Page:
Friday, May 24, 2024

The Running Whistle


Leavenworth has new candidates on the track toward public office and come November residents will get to vote in the general election about the future of our town. Even before that, the mayoral race will require a primary vote on August 1 to narrow the field of three candidates to two.

Our mayoral candidates are the incumbent, Carl Florea, a former Lutheran pastor, Rich Brinkman, a sociology professor at Wenatchee Valley College, and Becki Subido, an adjunct professor at WSU. This race promises to hold the community’s attention as each candidate comes across as passionate about their positions and ideas for leading Leavenworth. In upcoming weeks, we hope to include more about the individuals running for office. And mark your calendars. A public mayoral candidate forum is scheduled for 6:30 p.m. on Monday, July 10 at the Fire Hall!

The City Council race is thought-provoking, as well. While incumbents Sharon Waters and Clint Strand are not up for re-election, five positions will appear on the ballot. Zeke Reister and Ann Hessburg will run unopposed. But Council position # 1 will see incumbent Marco Aurilio running against Travis McMaster. A vacated position in seat #7 will offer a race between political newcomers Shane Thayer and Polly McIntyre. That last seat at the table involves yours truly. After much encouragement I opted to run against Tibor Lak for position #4.

Running for office creates a bit of a quandary for me. While it’s perfectly legal to write a column or host an opinion broadcast even while in office, The Whistle column and the team behind it pride ourselves in deeply researched, community driven content. We’ve decided that’s not going to change. Having introduced you to the candidates and the timeline, The Whistle would turn your attention to City Hall.

We wonder if the community is aware of what’s brewing with the Alpenglow project, now almost through the green lighting process. A hearing, this Friday, June 9 from 10-11 a.m., is critical. Local developer Jordan McDevitt has submitted plans to construct up to 130 more units immediately off Ski Hill, just up from the Pinegrass development. The final outcome could pack nearly 300 people (living in townhomes, duplexes, UDU’s and single-family residences) on that grassy hill where we’ve watched hawks hunt and where spring frogs have been singing for decades, perhaps centuries. Picture Pinegrass on steroids. Lilith Vespier, Community Development Services Director, has declared a notice of non-significance to all concerns that would stand in the way, although there is much to question. Traffic analysis was haphazardly done, ignoring weekend and festival traffic. The numbers are weak, basically indicating that traffic on Hwy 2 and Chumstick is already going to be heavy, so this development's impact really won't matter. A City water study shared last spring showed that the City “cannot meet its current peak hour demand” with existing sources and facilities, let alone the demands of new developments like Alpenglow, especially during peak and fire season. Note that the dedicated Public Works Director Wachholder told the Council last month that sewage treatment is already at 85% capacity when tourists pack the town. That’s a red flag for the DOE.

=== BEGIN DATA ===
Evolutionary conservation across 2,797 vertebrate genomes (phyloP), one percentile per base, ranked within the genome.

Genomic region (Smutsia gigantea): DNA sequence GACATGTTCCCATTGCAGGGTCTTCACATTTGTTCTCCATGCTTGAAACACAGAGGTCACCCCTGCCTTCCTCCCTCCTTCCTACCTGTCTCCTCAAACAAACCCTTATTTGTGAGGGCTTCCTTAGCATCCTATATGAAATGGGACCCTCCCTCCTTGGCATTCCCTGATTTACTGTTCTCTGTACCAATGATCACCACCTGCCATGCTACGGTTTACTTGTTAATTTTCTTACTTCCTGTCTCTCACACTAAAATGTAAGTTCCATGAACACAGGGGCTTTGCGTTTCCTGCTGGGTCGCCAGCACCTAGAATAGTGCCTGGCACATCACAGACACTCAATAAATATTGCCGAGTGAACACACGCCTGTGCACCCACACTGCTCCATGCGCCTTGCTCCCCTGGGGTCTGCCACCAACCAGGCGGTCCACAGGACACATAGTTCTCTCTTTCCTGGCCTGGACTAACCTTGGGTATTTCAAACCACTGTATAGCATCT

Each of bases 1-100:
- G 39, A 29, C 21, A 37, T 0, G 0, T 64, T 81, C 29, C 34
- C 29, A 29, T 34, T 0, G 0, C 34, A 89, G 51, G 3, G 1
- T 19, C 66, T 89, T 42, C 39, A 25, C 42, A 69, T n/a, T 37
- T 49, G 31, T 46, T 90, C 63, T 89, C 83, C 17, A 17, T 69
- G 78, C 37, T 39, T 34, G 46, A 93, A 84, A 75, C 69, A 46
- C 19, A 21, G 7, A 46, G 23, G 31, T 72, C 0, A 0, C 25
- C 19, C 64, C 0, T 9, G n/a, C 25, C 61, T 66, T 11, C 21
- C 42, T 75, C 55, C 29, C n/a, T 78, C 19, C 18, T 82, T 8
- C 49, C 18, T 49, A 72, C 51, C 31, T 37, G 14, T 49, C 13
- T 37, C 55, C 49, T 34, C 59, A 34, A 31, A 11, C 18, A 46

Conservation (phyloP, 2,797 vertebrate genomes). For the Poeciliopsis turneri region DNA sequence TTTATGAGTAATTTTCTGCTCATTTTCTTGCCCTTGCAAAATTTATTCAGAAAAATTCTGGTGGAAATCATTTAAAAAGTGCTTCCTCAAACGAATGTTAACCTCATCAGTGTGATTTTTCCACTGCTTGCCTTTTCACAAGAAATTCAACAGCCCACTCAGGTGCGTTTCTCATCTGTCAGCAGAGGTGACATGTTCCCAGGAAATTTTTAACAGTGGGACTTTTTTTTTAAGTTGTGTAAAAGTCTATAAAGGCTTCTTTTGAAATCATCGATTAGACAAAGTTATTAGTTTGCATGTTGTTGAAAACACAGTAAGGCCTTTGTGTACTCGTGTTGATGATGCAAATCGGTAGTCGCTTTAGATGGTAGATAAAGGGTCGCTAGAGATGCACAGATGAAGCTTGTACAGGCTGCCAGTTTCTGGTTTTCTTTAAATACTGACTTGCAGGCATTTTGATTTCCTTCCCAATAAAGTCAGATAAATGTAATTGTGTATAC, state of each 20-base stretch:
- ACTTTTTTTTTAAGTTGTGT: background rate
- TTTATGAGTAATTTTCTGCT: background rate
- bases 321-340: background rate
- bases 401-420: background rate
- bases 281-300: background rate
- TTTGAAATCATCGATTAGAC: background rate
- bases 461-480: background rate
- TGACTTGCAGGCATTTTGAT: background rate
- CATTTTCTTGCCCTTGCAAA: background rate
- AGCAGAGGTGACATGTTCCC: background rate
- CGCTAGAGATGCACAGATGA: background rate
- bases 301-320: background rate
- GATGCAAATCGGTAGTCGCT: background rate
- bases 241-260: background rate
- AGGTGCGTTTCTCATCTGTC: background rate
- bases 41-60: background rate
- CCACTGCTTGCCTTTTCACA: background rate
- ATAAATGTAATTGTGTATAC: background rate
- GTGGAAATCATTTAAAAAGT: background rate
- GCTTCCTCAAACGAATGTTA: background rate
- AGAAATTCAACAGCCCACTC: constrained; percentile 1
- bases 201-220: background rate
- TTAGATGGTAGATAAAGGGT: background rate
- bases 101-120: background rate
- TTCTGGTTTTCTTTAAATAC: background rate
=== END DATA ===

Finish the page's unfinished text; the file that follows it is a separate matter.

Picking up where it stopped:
Time to blow the Whistle! If the mayor, council and planning commission are so concerned about affordable housing, why is there NO plan to hold the developer accountable for reasonably priced and sized homes? And what guarantee do we have that even if smaller homes are built, they won’t be swiped up by folks using them as B&Bs and second homes? This is not the Leavenworth we envision. We object to kicking the can for infrastructure, traffic, environment, and community housing down the road. Kirvil Skinnarland, director of the newish Residents Coalition of Chelan County (RC3) has been hard at work reviewing the process for Alpenglow and relates serious concerns. “This is yet another example of why the City should not be approving new development until it knows exactly where we stand with our water and sewer infrastructure.”  She relates that “The study of the capacity of the sewage treatment plant will not be done until July. So, the bottom line is that we don’t have adequate information on either water or sewer at this time.”  Common sense would dictate waiting until comprehensive and costly studies are completed before projects are given the go-ahead.

This column is your Whistle call. More citizens attended the past two PC and Council meetings, and it made a difference! Show up and speak up. Your bright presence serves as the disinfecting sunlight that triggers accountability in shady places. We hope to see you there, Friday, June 9 from 10-11 a.m.

Find all the Whistle columns and more at Or just keep whistling. We’ll hear you.


No comments on this item Please log in to comment by clicking here